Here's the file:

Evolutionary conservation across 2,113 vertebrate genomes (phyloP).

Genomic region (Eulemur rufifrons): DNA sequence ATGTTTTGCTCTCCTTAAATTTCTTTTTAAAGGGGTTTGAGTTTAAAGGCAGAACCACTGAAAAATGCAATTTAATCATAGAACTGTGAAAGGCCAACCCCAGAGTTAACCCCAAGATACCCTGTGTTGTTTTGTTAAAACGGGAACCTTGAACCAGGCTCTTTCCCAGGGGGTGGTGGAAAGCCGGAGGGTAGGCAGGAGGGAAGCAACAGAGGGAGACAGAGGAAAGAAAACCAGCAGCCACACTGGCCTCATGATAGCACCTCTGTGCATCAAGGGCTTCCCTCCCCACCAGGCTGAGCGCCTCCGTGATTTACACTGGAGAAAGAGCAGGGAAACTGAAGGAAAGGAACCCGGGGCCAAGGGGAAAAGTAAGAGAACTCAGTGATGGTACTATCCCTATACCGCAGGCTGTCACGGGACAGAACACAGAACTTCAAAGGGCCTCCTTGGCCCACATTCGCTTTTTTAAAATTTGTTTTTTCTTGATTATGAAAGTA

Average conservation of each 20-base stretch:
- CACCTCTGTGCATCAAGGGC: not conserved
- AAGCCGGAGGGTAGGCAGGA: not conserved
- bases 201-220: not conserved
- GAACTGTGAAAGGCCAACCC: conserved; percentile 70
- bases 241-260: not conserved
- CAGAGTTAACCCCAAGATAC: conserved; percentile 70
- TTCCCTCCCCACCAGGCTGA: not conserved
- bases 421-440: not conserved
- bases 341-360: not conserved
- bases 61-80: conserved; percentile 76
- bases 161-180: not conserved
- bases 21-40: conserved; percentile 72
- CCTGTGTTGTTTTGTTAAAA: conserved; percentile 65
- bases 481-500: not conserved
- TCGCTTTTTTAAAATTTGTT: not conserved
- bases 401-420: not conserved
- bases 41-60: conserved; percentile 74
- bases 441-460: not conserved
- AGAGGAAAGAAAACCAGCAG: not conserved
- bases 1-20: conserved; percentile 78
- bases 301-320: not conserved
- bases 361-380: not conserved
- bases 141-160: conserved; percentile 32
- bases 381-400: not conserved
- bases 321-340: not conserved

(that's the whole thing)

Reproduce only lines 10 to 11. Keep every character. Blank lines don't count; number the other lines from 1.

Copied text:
- TTCCCTCCCCACCAGGCTGA: not conserved
- bases 421-440: not conserved